And what I found is that it was so good (so good, I tell you!) that, more than any other cocktail that's passed my lips during my pregnancy (and yes, I've still got my one-sip rule in place) it was damn near torture to keep myself from sucking down the whole thing. Turns out that all along, a mojito's never realized how much it misses the hoppy-yeasty whateverness of a lager.

Of course, it does take a few extra f lairs to make a beer-jito the World's Greatest Beer-Jito. It needs a shot-ish of booze, because with beer alone as the source of alcohol, the drink is kickless. It could stand for a tall, handsome sort of glass just to dress/mature it up a bit. And it needs a lager more respectable than an actual Bud Light, because come on, what am I in high school? (I am not in high school.)

The World's Greatest Beer-jito

1 ounce Akvinta Vodka

5 ounces Red Stripe

2 lime wedges

6-8 mint leaves

Pinch of sugar

Lime wedge and/or mint sprig, to garnish

Muddle lime, mint and sugar in the bottom of a Collins glass. Fill glass with ice. Add vodka, then beer. Garnish.

Tasting Notes

Why I use vodka? Why I no use rum? The honest answer is, rum didn't even occur to me (didn't even occur, I say!) and Akvinta was on my mind because a bottle had recently been sent to me. (This my blogger's confession of things I get sent for free, is that sufficient, FCC?) I would slightly hesitate to suggest rum, obvs though it may be, because I wouldn't want to tip over from crisp into saccharine on the overall flavor profile. I also bet tequila rocks in this.

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Lemon Raspberry Mint Ouzo-Ade

Last week:

PhoBlograpHusband: "What do you want to do for our [second] anniversary [on June 5]?"

Blogtender: "Let's, like -- let's go out and see Montreal, some part of the city we keep saying we should see but haven't yet. Not anything too crazy, obvs [because I'm seven months pregnant] but something different."

PhoBlograpHusband: "Yeah, we need to get off our couch this summer."

Two nights ago:

Blogtender: "You know what I really want to do for our anniversary? I want to make cocktails and eat junk food and watch TV. On our couch."

Ah, yes, while I believe the traditional second-anniversary gift is something like clocks or coffee or leather, chez Lorre it was a much more sublime trifecta. Smiley face-shaped chicken tenders and Mad Men (we just subscribed to this season on iTunes, NO SPOILERS LA LA LA LA) and, among other libations, this Lemon Raspberry Mint Ouzo-Ade.

This is my second in what will hopefully turn out to be a long and languid series of posts about what to do with ouzo. I swear, Jesus sneaks into my liquor cabinet when I'm not looking and blesses my ouzo stash, because no matter how much I pour the stuff I can't seem to make a dent in it. And as I've said before, my natural inclination is to not want to make a dent in it. It's not my favorite liqueur.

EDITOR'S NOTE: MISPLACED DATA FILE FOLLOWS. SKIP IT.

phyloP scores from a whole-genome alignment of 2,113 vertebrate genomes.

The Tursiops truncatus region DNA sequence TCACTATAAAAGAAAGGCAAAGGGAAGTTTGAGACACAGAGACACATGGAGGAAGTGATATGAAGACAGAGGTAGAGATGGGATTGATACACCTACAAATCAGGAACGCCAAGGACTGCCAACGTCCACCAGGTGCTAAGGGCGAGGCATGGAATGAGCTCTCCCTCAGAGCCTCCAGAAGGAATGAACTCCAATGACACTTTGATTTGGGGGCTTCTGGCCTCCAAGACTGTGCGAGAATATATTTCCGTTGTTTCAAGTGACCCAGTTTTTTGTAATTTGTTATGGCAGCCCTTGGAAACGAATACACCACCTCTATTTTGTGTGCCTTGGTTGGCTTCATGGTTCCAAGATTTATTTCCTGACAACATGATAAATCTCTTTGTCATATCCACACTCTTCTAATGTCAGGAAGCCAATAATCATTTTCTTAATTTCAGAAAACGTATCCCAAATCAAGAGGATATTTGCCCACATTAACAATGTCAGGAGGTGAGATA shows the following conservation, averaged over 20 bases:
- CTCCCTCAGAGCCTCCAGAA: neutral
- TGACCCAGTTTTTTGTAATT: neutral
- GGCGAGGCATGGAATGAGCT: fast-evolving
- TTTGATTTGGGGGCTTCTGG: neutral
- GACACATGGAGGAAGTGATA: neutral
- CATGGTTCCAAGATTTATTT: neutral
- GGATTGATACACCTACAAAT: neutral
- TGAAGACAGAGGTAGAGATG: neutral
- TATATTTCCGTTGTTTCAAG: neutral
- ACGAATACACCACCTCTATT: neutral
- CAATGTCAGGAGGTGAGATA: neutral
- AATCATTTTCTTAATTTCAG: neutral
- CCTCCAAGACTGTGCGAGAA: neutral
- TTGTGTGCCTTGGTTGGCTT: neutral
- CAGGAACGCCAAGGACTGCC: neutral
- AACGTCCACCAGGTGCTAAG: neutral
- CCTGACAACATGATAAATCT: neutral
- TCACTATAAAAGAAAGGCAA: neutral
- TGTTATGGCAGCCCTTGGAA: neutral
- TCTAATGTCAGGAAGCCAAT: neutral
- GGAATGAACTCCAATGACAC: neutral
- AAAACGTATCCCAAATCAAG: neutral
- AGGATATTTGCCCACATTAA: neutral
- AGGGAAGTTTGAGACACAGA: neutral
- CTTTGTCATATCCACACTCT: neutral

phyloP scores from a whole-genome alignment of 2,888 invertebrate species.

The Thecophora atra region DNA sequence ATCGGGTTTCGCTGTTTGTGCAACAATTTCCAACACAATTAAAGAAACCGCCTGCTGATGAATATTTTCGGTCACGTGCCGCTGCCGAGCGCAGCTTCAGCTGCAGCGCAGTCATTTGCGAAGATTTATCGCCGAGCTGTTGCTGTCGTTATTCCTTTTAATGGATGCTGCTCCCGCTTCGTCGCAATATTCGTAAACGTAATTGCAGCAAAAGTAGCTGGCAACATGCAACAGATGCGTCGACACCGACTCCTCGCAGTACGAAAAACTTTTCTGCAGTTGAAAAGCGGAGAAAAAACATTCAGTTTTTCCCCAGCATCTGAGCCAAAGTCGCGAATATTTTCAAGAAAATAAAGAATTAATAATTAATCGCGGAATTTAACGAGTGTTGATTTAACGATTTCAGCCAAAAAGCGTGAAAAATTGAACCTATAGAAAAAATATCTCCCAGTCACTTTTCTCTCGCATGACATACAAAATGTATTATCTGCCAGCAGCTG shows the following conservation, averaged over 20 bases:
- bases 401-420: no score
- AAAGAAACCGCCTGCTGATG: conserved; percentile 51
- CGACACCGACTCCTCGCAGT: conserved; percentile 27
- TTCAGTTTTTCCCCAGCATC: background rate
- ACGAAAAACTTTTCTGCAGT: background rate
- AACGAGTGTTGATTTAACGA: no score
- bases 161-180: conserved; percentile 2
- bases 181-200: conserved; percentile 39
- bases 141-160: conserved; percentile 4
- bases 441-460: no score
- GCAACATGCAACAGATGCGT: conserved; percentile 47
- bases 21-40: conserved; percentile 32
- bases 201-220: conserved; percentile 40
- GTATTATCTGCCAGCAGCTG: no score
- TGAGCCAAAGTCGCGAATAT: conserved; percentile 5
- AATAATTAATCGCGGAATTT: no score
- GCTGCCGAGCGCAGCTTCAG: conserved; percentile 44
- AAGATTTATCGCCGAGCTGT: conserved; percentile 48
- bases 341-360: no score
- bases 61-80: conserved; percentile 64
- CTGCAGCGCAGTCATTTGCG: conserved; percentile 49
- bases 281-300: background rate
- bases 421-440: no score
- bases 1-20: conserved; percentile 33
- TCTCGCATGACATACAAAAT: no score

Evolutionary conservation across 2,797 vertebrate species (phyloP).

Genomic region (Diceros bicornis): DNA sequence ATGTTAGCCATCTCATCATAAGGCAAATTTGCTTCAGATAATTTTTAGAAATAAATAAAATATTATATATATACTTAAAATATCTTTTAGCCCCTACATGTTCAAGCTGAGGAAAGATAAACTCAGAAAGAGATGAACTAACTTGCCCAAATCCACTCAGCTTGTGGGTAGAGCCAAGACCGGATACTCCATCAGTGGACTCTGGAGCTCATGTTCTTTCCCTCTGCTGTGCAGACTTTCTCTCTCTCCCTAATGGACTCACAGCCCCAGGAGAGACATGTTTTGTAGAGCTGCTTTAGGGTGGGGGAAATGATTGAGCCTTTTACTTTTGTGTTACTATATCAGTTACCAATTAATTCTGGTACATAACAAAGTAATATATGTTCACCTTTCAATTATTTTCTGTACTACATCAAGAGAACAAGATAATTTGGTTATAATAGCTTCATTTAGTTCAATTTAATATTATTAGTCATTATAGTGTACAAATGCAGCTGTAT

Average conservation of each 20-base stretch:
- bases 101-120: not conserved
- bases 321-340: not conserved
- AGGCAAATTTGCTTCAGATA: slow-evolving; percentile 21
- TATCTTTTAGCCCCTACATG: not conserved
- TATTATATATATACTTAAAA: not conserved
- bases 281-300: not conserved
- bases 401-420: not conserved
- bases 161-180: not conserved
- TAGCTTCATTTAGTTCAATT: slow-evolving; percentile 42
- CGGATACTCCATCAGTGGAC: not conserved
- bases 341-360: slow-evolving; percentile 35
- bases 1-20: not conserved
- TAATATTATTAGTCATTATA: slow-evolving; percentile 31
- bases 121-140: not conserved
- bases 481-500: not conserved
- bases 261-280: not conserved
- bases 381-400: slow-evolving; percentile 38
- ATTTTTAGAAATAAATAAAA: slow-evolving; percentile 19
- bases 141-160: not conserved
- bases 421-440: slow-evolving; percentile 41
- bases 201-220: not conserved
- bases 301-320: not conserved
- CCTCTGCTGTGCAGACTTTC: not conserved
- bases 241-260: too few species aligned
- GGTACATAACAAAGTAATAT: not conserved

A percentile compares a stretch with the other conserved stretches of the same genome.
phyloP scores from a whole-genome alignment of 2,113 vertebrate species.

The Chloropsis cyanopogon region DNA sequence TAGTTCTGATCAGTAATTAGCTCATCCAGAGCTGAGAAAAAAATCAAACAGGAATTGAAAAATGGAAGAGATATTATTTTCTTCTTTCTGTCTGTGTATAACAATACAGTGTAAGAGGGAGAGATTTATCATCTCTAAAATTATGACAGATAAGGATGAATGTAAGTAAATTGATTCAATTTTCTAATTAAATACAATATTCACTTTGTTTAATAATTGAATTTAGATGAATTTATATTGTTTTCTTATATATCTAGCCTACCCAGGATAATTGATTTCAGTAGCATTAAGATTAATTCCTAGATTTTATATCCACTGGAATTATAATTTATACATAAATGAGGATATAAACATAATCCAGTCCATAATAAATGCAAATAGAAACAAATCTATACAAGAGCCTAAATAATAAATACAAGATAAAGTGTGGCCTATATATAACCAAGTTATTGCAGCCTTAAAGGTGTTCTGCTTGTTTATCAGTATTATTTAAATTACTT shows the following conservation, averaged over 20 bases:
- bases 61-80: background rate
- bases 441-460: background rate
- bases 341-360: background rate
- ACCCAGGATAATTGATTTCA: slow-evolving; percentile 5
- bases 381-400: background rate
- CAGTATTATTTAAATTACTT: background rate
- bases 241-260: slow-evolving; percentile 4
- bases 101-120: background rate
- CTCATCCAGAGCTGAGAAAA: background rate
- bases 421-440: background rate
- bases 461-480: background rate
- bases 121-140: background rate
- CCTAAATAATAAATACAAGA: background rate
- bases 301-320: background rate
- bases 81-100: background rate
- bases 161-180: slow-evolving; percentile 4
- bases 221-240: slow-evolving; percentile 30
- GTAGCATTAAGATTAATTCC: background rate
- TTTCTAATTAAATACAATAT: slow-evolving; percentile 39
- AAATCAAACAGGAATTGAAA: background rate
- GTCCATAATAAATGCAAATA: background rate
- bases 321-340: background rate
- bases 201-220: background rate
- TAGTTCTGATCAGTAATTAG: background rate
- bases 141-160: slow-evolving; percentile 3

But I had pulled a recipe from Martha Stewart for Lemon Ouzo-Ade, which necessitated making your own lemon simple syrup (steeping with zest) in addition to freshly squeezed lemon juice. We tried cheating this with an organic lemonade Sean had picked up on sale at the supermarket (it's really good and light and not syrupy; I've been drinking it straight all day), first going with equal parts arak* and lemonade.

Blech. See, this is what I can't stand about ouzo (arak, whatever), it's sooo overpowering. It takes over a glass like nobody's business. It's not necessarily strong in alcohol-y-ness but it's way too much  flavor-wise. Where does ouzo get off?

Luckily, raspberries were also on sale this week, and we're back to buying (hopefully soon growing) mint now that it's summer again. All that in addition to the lemon put up enough of a fight against the ouzo flavor that it finally backed down and agreed to play nice. The resulting ade possessed a nice, rounded coalition of tastes. All the flavors came through on their own, distinct merits while meshing at the same time.

We also got one more thing "accomplished" yesterday: Finished our little happy-hour patio in the backyard. Another traditional second-anniversary gift is his-and-hers green and blue spray paint...

Lemon Raspberry Mint Ouzo-Ade

(Loosely inspired by this Martha Stewart recipe)

2 ounces Arak Razzouk

At least 4 ounces Santa Cruz Organic Lemonade

Small handful of fresh mint leaves, plus a sprig for garnish

About 3 large raspberries

Pinch of granulated sugar

Muddle mint and raspberry in the bottom of a Mason jar, first sprinkling sugar on them to act as an abrasive. Fill with ice cubes and add arak (or ouzo; see Tasting Notes); fill with lemonade. Garnish with a fresh mint sprig.

Tasting Notes

*The Ouzo/Arak Refresher Course: Ouzo is a Greek aperitif flavored with anise. Arak is basically the Lebanese name for the same liqueur. I use them interchangeably in cocktail-making. Arak's usually a little cheaper, if harder to find.